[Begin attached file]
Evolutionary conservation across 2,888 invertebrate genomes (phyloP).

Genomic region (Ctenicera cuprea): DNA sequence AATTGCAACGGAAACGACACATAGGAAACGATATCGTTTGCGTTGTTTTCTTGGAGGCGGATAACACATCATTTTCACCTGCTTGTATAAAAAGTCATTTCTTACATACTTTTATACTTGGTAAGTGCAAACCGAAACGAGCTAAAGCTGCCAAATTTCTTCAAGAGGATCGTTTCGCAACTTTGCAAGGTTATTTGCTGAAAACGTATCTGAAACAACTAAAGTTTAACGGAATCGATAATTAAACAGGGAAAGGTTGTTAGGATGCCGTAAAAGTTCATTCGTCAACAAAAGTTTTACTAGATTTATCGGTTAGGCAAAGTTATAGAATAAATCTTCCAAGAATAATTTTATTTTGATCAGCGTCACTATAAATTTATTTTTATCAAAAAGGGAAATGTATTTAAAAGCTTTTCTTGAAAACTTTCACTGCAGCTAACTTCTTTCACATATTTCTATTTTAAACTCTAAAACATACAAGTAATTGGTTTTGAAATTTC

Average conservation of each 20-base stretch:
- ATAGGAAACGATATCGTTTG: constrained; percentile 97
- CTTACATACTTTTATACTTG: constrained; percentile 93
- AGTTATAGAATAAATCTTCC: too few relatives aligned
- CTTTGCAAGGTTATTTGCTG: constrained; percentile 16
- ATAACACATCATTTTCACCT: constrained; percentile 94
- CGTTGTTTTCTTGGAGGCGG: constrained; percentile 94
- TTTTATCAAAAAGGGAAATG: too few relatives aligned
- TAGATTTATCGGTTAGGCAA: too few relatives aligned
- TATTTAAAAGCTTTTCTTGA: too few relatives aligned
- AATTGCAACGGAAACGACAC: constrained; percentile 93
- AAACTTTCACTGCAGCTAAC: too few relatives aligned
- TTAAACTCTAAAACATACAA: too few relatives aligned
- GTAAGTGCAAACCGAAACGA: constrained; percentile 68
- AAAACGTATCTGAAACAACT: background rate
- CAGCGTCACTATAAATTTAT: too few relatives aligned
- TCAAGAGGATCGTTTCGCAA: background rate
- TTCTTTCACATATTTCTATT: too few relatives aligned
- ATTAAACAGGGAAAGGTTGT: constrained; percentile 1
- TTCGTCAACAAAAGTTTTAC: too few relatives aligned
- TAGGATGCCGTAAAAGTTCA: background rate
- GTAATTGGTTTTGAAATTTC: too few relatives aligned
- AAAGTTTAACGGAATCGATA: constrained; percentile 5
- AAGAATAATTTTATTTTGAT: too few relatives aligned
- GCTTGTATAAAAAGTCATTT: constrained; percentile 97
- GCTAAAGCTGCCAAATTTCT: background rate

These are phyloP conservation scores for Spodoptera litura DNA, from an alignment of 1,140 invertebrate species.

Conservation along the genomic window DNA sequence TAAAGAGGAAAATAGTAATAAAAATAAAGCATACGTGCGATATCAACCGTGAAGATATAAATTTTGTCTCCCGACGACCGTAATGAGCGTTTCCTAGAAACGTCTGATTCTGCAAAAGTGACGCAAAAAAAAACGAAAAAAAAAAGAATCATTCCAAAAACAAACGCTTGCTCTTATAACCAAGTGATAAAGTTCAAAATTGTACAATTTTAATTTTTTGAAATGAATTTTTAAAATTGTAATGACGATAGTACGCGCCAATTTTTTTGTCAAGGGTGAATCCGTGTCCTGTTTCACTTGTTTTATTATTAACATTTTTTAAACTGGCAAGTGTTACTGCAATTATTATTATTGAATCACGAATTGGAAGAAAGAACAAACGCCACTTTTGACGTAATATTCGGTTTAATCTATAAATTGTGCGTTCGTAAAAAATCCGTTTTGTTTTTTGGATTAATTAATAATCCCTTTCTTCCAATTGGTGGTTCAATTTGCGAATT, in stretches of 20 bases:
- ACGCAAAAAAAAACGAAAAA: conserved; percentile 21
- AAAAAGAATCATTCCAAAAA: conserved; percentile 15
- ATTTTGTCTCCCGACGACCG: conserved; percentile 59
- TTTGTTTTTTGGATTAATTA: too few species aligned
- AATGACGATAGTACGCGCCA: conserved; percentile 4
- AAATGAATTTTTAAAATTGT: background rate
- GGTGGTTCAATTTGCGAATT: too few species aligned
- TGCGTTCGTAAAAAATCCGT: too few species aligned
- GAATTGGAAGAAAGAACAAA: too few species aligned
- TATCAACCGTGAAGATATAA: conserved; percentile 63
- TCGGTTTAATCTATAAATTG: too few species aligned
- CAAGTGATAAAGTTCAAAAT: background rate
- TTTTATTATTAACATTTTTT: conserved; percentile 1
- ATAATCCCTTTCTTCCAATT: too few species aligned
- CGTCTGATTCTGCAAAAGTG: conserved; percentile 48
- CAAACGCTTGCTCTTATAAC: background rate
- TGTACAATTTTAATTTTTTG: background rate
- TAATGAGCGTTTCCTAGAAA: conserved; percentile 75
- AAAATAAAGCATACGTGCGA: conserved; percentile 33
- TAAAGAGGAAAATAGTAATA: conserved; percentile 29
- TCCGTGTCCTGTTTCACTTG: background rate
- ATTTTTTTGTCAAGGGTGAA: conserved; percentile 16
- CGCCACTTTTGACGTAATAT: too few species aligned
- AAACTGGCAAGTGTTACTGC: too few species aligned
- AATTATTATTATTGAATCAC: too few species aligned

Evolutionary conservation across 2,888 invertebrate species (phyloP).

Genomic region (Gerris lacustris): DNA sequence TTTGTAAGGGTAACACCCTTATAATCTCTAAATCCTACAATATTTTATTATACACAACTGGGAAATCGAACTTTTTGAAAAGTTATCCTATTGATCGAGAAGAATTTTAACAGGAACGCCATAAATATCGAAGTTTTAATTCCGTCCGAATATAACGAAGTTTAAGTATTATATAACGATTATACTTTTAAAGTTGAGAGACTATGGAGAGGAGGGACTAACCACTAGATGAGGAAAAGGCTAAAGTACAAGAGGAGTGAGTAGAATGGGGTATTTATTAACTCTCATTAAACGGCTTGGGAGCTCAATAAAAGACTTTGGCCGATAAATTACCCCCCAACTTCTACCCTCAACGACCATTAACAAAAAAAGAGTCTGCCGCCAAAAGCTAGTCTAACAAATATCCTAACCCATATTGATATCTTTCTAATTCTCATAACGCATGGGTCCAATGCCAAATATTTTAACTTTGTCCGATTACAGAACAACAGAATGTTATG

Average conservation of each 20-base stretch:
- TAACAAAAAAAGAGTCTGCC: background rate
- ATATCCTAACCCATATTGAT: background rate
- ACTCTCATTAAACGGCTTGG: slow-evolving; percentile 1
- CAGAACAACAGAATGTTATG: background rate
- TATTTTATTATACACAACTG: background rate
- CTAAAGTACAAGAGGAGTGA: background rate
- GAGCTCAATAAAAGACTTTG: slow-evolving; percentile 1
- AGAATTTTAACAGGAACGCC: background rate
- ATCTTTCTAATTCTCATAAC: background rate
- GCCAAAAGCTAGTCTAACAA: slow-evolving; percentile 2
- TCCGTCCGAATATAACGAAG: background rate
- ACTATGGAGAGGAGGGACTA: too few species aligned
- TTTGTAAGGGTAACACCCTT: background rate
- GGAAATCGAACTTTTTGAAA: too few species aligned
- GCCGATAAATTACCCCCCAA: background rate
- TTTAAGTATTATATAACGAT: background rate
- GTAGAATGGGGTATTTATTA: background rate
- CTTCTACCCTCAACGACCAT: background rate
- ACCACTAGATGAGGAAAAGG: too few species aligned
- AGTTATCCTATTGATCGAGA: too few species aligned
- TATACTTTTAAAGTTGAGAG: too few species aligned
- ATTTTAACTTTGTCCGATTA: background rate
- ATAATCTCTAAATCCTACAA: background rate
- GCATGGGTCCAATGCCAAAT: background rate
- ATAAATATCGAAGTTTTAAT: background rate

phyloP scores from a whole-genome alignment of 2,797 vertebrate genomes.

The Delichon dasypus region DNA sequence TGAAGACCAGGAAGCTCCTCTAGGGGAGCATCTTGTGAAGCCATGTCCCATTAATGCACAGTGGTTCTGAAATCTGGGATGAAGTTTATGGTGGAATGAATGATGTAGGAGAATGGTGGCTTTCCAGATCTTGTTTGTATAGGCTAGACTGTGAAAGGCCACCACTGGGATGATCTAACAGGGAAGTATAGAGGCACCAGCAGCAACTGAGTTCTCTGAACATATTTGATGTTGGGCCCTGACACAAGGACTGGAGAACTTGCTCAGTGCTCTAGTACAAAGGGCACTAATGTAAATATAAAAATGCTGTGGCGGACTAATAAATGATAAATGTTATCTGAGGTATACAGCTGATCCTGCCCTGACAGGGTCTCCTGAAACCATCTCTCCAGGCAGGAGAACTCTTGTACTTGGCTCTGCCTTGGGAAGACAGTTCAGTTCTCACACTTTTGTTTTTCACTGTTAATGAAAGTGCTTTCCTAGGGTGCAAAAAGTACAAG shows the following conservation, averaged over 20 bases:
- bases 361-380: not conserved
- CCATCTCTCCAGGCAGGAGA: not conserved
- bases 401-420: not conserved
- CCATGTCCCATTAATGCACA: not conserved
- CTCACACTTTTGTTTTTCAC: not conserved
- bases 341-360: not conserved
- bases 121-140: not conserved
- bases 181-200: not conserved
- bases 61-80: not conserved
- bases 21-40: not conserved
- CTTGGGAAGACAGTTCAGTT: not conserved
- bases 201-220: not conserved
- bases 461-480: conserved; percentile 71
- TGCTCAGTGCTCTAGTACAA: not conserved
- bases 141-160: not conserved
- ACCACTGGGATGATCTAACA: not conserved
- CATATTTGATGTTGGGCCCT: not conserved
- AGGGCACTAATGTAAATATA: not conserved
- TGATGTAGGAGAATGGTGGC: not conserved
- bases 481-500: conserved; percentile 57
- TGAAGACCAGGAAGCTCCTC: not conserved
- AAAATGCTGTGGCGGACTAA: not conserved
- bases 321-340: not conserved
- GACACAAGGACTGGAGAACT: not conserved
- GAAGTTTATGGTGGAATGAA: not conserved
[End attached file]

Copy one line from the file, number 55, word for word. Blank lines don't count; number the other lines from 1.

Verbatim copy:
- AATTATTATTATTGAATCAC: too few species aligned